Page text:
Ecology of Rural Disability

People choose to live in rural America because it is home to them. They feel like they fit in rural communities based on shared values and other similarities to their rural neighbors. They continue to live in rural communities despite the challenges associated with having limited resources to help meet daily needs, such as public transportation or lack of health services. The demands of living in a rural environment can be particularly challenging when rural people experience some kind of impairment.

Rural person-environment fit (P-E fit) describes a wide variety of life conditions and phenomena. It examines personal and environmental characteristics in order to predict community participation, which includes socializing, recreating, and working. Personal characteristics include physical, psychological and social aspects of the individual. Environmental characteristics include usability and accessibility of the built and social environment.

Little is known about how impairments, like difficulty walking, become disabling for rural people over time. For example, do impairments lead to loss of income, so rural people cannot afford to participate in their communities? Do inaccessible rural communities simply discourage participation?  Do people choose to stop socializing and then lose their connections in the community? Answers to these questions can direct the development of rural community supports that allow people to maintain participation.

In this study, participants will complete a paper and pencil survey that will be conducted in four waves, each twelve months apart. The survey will measure important characteristics like secondary conditions (such as pain and fatigue), psychological states (such as depression and hope), social circumstances (such as social activities and perceived social support) and environmental barriers (such as accessibility, climate, etc.). Scores for each characteristic will be used to predict how much people participate in community and how that participation changes over time.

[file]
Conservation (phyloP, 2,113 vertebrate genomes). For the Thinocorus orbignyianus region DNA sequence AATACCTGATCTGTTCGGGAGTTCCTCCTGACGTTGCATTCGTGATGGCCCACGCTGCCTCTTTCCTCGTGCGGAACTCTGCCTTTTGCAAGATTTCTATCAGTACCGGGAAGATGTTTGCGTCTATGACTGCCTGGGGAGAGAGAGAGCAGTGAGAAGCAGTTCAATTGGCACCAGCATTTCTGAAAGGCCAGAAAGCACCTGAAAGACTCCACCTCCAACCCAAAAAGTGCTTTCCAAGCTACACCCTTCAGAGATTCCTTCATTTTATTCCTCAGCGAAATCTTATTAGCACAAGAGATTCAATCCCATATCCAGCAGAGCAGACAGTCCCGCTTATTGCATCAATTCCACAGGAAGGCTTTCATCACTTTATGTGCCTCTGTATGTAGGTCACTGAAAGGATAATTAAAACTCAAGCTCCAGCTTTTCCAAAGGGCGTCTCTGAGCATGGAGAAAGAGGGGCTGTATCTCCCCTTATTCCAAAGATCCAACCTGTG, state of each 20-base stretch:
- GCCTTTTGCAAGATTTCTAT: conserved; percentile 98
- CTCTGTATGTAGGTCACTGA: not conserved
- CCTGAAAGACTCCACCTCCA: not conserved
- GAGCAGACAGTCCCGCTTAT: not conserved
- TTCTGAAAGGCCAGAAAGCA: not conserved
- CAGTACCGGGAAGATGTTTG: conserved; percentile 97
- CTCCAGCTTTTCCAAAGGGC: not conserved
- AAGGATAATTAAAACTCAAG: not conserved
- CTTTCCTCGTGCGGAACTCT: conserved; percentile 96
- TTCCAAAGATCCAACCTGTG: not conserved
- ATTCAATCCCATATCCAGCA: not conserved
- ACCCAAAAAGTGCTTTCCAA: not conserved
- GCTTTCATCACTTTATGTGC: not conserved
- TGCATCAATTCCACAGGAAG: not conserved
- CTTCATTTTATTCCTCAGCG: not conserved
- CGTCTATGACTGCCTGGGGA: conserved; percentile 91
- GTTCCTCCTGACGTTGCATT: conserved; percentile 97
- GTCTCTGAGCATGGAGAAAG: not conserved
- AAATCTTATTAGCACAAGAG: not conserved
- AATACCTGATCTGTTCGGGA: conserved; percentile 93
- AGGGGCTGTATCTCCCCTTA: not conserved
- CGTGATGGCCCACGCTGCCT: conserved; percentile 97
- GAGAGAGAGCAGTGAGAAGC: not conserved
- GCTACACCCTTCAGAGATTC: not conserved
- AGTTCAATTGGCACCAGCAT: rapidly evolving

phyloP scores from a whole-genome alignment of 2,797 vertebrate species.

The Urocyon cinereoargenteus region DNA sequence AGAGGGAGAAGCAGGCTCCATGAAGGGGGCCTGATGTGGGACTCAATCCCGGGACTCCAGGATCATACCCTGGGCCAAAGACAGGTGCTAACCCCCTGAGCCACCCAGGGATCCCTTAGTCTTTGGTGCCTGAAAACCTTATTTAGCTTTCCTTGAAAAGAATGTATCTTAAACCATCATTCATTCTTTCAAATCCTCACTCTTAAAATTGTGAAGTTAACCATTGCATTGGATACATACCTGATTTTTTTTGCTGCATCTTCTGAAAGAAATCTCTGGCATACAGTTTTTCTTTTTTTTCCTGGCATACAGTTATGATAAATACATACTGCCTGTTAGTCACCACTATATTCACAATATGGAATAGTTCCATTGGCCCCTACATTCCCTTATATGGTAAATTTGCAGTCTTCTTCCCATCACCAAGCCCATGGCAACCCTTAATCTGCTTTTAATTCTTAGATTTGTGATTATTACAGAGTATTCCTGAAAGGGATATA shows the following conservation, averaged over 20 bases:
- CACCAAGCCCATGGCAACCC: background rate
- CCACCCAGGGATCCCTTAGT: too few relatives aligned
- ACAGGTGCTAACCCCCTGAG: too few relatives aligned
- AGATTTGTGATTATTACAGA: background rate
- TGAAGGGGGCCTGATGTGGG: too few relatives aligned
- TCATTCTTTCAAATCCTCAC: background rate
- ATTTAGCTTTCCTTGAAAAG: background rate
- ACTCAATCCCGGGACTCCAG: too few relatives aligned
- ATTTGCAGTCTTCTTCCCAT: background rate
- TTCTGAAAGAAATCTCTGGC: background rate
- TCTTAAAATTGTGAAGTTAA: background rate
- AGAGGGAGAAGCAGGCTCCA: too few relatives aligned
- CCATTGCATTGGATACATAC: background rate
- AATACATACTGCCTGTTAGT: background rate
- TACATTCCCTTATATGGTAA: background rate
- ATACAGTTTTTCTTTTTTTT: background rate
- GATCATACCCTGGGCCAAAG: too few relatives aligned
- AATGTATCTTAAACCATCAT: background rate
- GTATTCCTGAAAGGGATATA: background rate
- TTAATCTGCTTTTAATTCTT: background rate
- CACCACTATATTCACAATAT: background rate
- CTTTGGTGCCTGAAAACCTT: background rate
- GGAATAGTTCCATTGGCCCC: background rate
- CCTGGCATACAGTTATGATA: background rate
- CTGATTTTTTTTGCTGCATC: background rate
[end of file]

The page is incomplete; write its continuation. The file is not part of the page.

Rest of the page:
This project will begin to highlight the person and environment characteristics that are most salient for improving rural community participation.  In conjunction with Resilience in Community Participation and Person-Environment Fit in rural communities, this set of mixed-method studies will be the first longitudinal rural study to examine predictors of change in community participation. Results from this project will inform the development of interventions and public policy related to increasing community participation by people with disabilities in rural areas.


What the Research Says…

Links to Publications

RTC:Rural News

Quick Links: Community Participation & Independent Living

Current Projects

  • Effort Capacity and Choice
    Participating in the community requires effort, and people vary in how much they spend before needing rest. As a result, everyone must make choices about what activities they spend their effort on. This project will study two interventions that look at the relationship between personal effort and community participation.